How to use the QA Octant?

In my blog post “The QA Navigation Board – What do you mean, we have to test that?”, I introduced the QA Navigation Board. Now, I would like to share our experience using the QA Octant contained in this QA Navigation Board to identify the necessary types of tests.

One of the questions asked at the start of a software project is: Which quality characteristics does the development, and therefore the quality assurance, focus on? To facilitate the introduction of this topic to the teams, we use the QA Octant. The QA Octant contains the quality characteristics for software systems according to ISO 25010. These characteristics also point to the necessary types of tests that result from the set weighting of the different functional and non-functional characteristics.

Depending on how much the implemented requirements affect the quality characteristics, it is necessary to check these characteristics by means of a corresponding type of test. Apps with a high data throughput for example require efficiency tests, whereas web shops should be tested for compatibility in various browsers. Thanks to the simple visualization and weighting of the different quality characteristics, the QA Octant can be used for planning.

QA octant from the QA Navigation Board

The team asks the product owner or the department: “How important is each of the quality characteristics?” The goal of this round of questions is to visualize a ranking in the weighting of the different characteristics. Most of the respondents will not really differentiate between the quality characteristics, or rather they will answer: “Everything is important!”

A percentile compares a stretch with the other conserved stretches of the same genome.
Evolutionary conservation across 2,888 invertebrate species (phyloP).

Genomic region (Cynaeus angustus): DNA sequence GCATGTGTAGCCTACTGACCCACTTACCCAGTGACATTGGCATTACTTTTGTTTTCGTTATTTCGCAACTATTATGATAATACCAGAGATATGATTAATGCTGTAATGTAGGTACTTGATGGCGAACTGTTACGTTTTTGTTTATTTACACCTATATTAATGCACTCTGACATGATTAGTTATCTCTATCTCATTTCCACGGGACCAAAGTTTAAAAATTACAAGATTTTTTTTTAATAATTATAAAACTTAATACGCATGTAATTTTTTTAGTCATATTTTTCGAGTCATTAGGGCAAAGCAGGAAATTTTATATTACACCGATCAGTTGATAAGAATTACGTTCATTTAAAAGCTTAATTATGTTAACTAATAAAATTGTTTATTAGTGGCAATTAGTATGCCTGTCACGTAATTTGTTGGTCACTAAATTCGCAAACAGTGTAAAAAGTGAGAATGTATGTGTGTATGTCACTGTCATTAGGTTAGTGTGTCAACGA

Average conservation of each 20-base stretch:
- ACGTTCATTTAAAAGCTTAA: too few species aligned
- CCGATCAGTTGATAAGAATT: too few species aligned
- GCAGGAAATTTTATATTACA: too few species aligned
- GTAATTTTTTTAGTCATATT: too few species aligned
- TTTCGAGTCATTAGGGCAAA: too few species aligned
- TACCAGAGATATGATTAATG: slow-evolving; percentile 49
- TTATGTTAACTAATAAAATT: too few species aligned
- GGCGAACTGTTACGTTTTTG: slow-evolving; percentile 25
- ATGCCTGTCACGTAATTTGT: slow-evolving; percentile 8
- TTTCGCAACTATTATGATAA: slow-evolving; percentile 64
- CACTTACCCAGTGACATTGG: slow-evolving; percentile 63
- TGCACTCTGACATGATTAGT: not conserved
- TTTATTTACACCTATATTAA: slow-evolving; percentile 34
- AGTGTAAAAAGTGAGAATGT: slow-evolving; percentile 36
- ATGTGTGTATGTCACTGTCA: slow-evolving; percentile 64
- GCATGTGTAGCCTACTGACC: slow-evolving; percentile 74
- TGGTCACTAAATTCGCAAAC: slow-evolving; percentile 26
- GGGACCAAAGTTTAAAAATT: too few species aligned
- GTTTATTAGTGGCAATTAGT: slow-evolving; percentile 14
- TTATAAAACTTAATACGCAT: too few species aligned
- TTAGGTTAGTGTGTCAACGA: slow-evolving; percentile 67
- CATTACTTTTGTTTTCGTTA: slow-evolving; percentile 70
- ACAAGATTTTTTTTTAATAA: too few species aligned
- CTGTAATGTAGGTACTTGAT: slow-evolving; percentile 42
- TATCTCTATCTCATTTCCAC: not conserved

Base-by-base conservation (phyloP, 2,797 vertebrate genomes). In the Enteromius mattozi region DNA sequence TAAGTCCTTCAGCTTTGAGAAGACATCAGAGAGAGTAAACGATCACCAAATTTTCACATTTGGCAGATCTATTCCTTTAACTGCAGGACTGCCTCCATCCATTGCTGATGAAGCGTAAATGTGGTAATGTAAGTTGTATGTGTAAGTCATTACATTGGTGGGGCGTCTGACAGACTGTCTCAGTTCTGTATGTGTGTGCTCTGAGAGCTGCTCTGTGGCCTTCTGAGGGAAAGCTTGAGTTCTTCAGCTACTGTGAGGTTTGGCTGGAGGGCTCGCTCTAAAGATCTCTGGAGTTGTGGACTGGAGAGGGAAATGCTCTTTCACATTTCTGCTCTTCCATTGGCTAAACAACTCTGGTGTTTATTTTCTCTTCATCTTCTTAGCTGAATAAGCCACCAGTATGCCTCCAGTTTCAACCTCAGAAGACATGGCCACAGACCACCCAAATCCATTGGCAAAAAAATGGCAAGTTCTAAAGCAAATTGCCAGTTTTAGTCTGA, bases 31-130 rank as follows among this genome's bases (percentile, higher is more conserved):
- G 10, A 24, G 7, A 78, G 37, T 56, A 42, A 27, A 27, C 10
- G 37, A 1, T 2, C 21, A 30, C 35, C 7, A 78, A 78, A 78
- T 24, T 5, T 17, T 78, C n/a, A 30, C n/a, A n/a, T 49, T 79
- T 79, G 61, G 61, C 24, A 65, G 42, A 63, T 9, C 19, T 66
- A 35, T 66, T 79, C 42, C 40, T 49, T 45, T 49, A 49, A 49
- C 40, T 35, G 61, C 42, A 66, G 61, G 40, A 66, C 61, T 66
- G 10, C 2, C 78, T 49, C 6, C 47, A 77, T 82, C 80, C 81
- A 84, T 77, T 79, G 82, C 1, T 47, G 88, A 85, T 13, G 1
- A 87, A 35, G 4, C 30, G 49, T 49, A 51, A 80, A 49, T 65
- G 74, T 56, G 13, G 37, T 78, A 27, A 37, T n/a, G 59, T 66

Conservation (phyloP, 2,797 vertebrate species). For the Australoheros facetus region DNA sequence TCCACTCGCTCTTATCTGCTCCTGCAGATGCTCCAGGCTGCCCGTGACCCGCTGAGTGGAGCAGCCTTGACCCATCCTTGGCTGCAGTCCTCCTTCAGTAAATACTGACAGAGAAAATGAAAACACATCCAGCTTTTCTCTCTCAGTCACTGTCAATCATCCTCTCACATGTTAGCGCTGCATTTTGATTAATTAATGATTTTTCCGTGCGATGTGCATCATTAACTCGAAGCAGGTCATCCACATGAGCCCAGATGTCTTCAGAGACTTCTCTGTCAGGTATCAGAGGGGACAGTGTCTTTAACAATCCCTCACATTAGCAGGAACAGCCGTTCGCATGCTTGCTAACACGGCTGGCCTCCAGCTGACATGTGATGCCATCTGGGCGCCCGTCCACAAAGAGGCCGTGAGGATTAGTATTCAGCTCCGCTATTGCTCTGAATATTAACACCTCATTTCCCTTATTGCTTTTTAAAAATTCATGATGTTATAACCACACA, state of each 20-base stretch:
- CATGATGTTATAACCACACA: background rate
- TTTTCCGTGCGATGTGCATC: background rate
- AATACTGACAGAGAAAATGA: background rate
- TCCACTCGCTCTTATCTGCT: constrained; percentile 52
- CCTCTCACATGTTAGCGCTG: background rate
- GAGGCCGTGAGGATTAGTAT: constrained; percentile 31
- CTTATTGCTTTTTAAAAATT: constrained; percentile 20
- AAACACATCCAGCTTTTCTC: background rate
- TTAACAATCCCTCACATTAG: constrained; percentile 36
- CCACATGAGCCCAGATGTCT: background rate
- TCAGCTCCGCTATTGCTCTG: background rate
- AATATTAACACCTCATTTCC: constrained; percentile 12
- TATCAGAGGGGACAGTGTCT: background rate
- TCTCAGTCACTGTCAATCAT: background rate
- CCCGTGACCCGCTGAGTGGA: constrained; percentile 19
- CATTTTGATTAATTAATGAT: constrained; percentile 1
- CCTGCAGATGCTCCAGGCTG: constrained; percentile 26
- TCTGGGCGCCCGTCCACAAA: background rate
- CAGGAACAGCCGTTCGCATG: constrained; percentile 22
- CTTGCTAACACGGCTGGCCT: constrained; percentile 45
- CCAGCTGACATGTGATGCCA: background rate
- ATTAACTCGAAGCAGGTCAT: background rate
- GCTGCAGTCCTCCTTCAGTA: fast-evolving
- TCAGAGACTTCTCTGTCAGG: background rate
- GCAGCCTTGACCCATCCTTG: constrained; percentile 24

It is now up to the team and the host of the meeting to clarify the question to the point that such a differentiation is possible. Different questioning techniques can be used for this purpose.

Differentiation is for example possible by delimiting the area of application. If an HTML-based technical application is used in a company network, and the IT compliance regulations specify one browser and one operating system version, the aspect of compatibility and the associated tests can be ranked lower. If, by contrast, a large number of different combinations of platforms are used, extensive testing has to be planned.

For further differentiation, you can for example use a negative questioning technique: “What happens if, for example, usability is reduced?” Using the example of an application for monthly invoicing, we assume that a negative effect on the usability increases the time it takes to issue an invoice from two to four hours. Since the application is only used once every month, this “delay” would be acceptable, and usability can be ranked lower in the QA Octant.

This questioning technique can be expanded by prioritizing by means of risk assessment. “What happens, or which consequences arise if, for example, the security characteristic is lowered?” The answers result from the following aspects:

  • What financial impact would a failure of the application have if the focus on this characteristic was reduced?
  • How many users would be affected by a failure of the application if the focus on this characteristic was reduced?
  • Would a failure of the application cause danger to life and limb if the focus on this characteristic was reduced?
  • Would a failure of the application affect the company’s reputation if the focus on this characteristic was reduced?

If results and findings are available with respect to one or several of the quality characteristics, you can compare them to the open quality characteristics and proceed similarly to the complexity comparison for the planning or estimation.

Asking the right questions produces an overview of the quality characteristics. Thanks to the simple visualization and weighting of the different quality characteristics, the QA Octant can be used for planning the types of tests.

The result is not always the most important part of the QA Octant: “the journey is the destination” as well. Due to the weighting in the team and together with the PO and/or the department, different opinions are more discernible, and all the parties involved develop a better understanding.